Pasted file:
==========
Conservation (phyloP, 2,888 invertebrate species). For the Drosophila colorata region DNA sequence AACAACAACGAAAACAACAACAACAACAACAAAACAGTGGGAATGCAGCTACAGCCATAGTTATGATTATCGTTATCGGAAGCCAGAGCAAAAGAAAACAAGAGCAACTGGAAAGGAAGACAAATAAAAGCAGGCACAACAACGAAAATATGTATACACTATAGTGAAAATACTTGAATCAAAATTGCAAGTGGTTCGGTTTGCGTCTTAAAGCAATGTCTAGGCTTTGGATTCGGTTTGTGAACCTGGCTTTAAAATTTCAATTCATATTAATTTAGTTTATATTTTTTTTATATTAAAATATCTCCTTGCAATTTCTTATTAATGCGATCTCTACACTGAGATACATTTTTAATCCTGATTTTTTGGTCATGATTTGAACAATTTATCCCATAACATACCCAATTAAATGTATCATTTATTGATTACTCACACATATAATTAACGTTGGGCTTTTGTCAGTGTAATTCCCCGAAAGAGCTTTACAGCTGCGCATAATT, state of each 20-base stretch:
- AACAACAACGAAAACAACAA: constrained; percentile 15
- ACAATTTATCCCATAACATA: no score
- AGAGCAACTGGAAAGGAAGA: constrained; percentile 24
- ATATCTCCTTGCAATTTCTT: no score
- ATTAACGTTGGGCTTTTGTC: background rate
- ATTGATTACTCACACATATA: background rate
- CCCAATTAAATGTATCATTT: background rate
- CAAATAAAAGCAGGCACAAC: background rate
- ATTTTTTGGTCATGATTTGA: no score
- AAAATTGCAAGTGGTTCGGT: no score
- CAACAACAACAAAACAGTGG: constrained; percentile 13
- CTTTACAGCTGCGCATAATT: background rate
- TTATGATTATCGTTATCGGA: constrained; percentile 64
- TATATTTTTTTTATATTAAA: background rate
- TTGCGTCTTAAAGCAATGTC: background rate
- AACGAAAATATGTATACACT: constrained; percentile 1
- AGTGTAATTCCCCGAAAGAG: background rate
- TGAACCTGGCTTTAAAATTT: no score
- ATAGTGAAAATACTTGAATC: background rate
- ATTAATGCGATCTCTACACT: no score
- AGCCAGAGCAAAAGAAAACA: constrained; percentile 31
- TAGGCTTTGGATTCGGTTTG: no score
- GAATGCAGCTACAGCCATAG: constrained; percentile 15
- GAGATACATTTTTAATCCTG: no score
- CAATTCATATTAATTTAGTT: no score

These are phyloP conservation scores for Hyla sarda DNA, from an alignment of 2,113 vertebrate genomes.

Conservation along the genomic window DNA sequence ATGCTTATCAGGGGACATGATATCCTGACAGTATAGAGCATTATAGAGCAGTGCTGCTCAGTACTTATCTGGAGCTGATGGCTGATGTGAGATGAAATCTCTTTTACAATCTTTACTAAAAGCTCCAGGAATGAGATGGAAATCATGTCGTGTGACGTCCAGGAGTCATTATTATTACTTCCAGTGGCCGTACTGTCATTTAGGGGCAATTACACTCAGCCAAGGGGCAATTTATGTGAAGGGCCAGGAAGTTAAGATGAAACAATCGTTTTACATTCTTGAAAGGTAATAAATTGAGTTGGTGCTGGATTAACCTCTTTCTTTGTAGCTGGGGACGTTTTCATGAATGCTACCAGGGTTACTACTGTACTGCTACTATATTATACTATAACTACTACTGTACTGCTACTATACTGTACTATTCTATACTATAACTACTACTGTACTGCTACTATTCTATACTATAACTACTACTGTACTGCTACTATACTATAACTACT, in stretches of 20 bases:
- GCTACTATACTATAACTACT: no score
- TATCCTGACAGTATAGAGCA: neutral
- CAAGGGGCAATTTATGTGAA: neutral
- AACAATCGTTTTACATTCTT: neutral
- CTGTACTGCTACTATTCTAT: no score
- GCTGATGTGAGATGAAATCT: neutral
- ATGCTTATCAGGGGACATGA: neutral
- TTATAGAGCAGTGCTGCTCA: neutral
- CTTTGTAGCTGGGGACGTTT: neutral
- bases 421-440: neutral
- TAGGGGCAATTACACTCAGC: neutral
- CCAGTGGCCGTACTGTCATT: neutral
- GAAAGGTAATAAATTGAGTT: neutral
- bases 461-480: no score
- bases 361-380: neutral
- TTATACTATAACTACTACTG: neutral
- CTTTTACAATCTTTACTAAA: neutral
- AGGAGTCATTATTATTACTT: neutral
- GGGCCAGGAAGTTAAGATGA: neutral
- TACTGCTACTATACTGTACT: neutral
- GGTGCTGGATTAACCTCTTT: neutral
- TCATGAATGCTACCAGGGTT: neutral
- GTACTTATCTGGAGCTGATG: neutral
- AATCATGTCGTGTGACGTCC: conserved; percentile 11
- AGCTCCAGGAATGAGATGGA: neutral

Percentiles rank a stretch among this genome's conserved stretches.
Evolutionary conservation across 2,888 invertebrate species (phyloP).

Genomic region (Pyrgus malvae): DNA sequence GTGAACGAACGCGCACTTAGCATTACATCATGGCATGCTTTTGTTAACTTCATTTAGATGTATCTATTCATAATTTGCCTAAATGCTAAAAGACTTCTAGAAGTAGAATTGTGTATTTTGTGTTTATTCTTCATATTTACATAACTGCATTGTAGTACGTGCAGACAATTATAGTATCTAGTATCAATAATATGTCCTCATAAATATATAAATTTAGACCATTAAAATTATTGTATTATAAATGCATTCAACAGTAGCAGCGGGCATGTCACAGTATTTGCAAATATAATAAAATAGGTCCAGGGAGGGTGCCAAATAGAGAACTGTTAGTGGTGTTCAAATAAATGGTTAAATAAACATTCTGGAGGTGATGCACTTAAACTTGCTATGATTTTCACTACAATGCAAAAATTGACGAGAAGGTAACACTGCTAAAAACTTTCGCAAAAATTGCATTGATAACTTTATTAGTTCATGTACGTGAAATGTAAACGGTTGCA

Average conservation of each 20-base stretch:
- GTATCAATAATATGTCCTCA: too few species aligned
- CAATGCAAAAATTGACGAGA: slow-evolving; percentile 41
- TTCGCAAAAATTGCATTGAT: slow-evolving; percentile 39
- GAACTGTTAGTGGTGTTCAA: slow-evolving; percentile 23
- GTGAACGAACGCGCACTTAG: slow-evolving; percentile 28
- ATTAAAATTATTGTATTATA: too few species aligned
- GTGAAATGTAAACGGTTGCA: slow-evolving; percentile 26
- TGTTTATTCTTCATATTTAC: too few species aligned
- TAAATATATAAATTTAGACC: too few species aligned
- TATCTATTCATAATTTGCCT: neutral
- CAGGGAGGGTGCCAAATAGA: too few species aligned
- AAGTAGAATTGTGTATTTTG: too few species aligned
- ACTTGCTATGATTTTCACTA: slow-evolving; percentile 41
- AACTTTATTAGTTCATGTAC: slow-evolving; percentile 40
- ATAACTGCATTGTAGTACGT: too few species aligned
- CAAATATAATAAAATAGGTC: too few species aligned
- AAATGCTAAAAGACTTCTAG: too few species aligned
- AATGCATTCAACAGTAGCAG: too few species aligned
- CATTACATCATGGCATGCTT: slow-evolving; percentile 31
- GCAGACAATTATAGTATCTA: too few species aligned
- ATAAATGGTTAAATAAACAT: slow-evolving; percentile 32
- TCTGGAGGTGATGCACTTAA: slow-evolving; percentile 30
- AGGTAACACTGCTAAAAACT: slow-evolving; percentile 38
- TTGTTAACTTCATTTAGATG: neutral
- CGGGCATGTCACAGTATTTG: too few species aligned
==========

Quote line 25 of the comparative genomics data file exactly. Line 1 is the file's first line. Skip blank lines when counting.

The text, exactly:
- GAGATACATTTTTAATCCTG: no score